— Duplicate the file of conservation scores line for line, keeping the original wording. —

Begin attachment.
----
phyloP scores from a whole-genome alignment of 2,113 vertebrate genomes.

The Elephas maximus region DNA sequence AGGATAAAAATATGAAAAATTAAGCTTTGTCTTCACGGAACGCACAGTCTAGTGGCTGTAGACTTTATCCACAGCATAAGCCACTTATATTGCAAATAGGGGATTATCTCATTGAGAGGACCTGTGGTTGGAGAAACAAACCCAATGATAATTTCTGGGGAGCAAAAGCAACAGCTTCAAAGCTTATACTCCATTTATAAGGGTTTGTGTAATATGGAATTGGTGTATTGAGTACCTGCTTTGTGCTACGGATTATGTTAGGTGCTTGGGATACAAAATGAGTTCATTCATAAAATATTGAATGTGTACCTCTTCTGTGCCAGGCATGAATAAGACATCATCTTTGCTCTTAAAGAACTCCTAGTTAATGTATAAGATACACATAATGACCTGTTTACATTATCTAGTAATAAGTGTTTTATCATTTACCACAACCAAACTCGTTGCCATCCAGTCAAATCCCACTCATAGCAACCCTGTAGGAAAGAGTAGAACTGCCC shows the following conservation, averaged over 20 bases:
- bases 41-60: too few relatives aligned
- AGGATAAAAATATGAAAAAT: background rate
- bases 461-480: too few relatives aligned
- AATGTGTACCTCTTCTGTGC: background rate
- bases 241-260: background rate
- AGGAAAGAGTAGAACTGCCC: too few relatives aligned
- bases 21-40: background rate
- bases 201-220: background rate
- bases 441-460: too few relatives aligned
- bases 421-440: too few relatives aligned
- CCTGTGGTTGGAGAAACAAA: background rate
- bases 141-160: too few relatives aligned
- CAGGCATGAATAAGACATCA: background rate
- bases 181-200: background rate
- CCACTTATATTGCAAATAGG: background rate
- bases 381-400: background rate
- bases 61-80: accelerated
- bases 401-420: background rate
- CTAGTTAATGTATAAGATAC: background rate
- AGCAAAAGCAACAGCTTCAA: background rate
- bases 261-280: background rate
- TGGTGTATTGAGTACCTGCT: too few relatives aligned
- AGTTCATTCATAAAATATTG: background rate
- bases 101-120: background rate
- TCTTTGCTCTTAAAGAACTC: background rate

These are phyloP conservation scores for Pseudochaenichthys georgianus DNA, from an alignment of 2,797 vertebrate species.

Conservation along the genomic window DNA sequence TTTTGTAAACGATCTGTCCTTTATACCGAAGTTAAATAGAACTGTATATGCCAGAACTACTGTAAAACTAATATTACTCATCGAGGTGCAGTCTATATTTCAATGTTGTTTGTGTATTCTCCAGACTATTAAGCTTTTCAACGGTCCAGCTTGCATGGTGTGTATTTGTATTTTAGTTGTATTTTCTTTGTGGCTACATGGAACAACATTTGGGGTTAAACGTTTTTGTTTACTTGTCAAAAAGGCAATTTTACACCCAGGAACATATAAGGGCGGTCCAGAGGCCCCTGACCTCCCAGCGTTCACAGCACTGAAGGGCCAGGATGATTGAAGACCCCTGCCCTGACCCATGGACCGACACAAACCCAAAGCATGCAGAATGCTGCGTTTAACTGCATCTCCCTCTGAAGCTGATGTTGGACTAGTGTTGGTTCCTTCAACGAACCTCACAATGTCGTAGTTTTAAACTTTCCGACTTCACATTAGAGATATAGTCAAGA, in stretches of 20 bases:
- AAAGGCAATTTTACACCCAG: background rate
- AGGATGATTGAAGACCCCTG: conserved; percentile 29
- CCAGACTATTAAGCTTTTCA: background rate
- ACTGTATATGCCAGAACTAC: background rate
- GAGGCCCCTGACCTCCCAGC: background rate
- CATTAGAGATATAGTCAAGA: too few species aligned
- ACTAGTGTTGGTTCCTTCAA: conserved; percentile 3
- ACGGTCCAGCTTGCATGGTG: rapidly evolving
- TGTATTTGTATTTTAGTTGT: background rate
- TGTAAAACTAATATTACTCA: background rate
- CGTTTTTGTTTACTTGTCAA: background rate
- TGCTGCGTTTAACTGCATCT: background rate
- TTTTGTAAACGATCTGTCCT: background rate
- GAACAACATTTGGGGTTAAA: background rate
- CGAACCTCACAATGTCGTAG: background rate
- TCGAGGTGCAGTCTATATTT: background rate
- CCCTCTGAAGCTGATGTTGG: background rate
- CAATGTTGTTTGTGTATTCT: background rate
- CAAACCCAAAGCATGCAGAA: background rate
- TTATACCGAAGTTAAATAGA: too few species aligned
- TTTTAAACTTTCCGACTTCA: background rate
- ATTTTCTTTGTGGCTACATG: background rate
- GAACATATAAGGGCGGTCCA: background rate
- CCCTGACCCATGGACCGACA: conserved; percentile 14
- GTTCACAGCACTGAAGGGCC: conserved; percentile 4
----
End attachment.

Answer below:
phyloP scores from a whole-genome alignment of 2,113 vertebrate genomes.

The Elephas maximus region DNA sequence AGGATAAAAATATGAAAAATTAAGCTTTGTCTTCACGGAACGCACAGTCTAGTGGCTGTAGACTTTATCCACAGCATAAGCCACTTATATTGCAAATAGGGGATTATCTCATTGAGAGGACCTGTGGTTGGAGAAACAAACCCAATGATAATTTCTGGGGAGCAAAAGCAACAGCTTCAAAGCTTATACTCCATTTATAAGGGTTTGTGTAATATGGAATTGGTGTATTGAGTACCTGCTTTGTGCTACGGATTATGTTAGGTGCTTGGGATACAAAATGAGTTCATTCATAAAATATTGAATGTGTACCTCTTCTGTGCCAGGCATGAATAAGACATCATCTTTGCTCTTAAAGAACTCCTAGTTAATGTATAAGATACACATAATGACCTGTTTACATTATCTAGTAATAAGTGTTTTATCATTTACCACAACCAAACTCGTTGCCATCCAGTCAAATCCCACTCATAGCAACCCTGTAGGAAAGAGTAGAACTGCCC shows the following conservation, averaged over 20 bases:
- bases 41-60: too few relatives aligned
- AGGATAAAAATATGAAAAAT: background rate
- bases 461-480: too few relatives aligned
- AATGTGTACCTCTTCTGTGC: background rate
- bases 241-260: background rate
- AGGAAAGAGTAGAACTGCCC: too few relatives aligned
- bases 21-40: background rate
- bases 201-220: background rate
- bases 441-460: too few relatives aligned
- bases 421-440: too few relatives aligned
- CCTGTGGTTGGAGAAACAAA: background rate
- bases 141-160: too few relatives aligned
- CAGGCATGAATAAGACATCA: background rate
- bases 181-200: background rate
- CCACTTATATTGCAAATAGG: background rate
- bases 381-400: background rate
- bases 61-80: accelerated
- bases 401-420: background rate
- CTAGTTAATGTATAAGATAC: background rate
- AGCAAAAGCAACAGCTTCAA: background rate
- bases 261-280: background rate
- TGGTGTATTGAGTACCTGCT: too few relatives aligned
- AGTTCATTCATAAAATATTG: background rate
- bases 101-120: background rate
- TCTTTGCTCTTAAAGAACTC: background rate

These are phyloP conservation scores for Pseudochaenichthys georgianus DNA, from an alignment of 2,797 vertebrate species.

Conservation along the genomic window DNA sequence TTTTGTAAACGATCTGTCCTTTATACCGAAGTTAAATAGAACTGTATATGCCAGAACTACTGTAAAACTAATATTACTCATCGAGGTGCAGTCTATATTTCAATGTTGTTTGTGTATTCTCCAGACTATTAAGCTTTTCAACGGTCCAGCTTGCATGGTGTGTATTTGTATTTTAGTTGTATTTTCTTTGTGGCTACATGGAACAACATTTGGGGTTAAACGTTTTTGTTTACTTGTCAAAAAGGCAATTTTACACCCAGGAACATATAAGGGCGGTCCAGAGGCCCCTGACCTCCCAGCGTTCACAGCACTGAAGGGCCAGGATGATTGAAGACCCCTGCCCTGACCCATGGACCGACACAAACCCAAAGCATGCAGAATGCTGCGTTTAACTGCATCTCCCTCTGAAGCTGATGTTGGACTAGTGTTGGTTCCTTCAACGAACCTCACAATGTCGTAGTTTTAAACTTTCCGACTTCACATTAGAGATATAGTCAAGA, in stretches of 20 bases:
- AAAGGCAATTTTACACCCAG: background rate
- AGGATGATTGAAGACCCCTG: conserved; percentile 29
- CCAGACTATTAAGCTTTTCA: background rate
- ACTGTATATGCCAGAACTAC: background rate
- GAGGCCCCTGACCTCCCAGC: background rate
- CATTAGAGATATAGTCAAGA: too few species aligned
- ACTAGTGTTGGTTCCTTCAA: conserved; percentile 3
- ACGGTCCAGCTTGCATGGTG: rapidly evolving
- TGTATTTGTATTTTAGTTGT: background rate
- TGTAAAACTAATATTACTCA: background rate
- CGTTTTTGTTTACTTGTCAA: background rate
- TGCTGCGTTTAACTGCATCT: background rate
- TTTTGTAAACGATCTGTCCT: background rate
- GAACAACATTTGGGGTTAAA: background rate
- CGAACCTCACAATGTCGTAG: background rate
- TCGAGGTGCAGTCTATATTT: background rate
- CCCTCTGAAGCTGATGTTGG: background rate
- CAATGTTGTTTGTGTATTCT: background rate
- CAAACCCAAAGCATGCAGAA: background rate
- TTATACCGAAGTTAAATAGA: too few species aligned
- TTTTAAACTTTCCGACTTCA: background rate
- ATTTTCTTTGTGGCTACATG: background rate
- GAACATATAAGGGCGGTCCA: background rate
- CCCTGACCCATGGACCGACA: conserved; percentile 14
- GTTCACAGCACTGAAGGGCC: conserved; percentile 4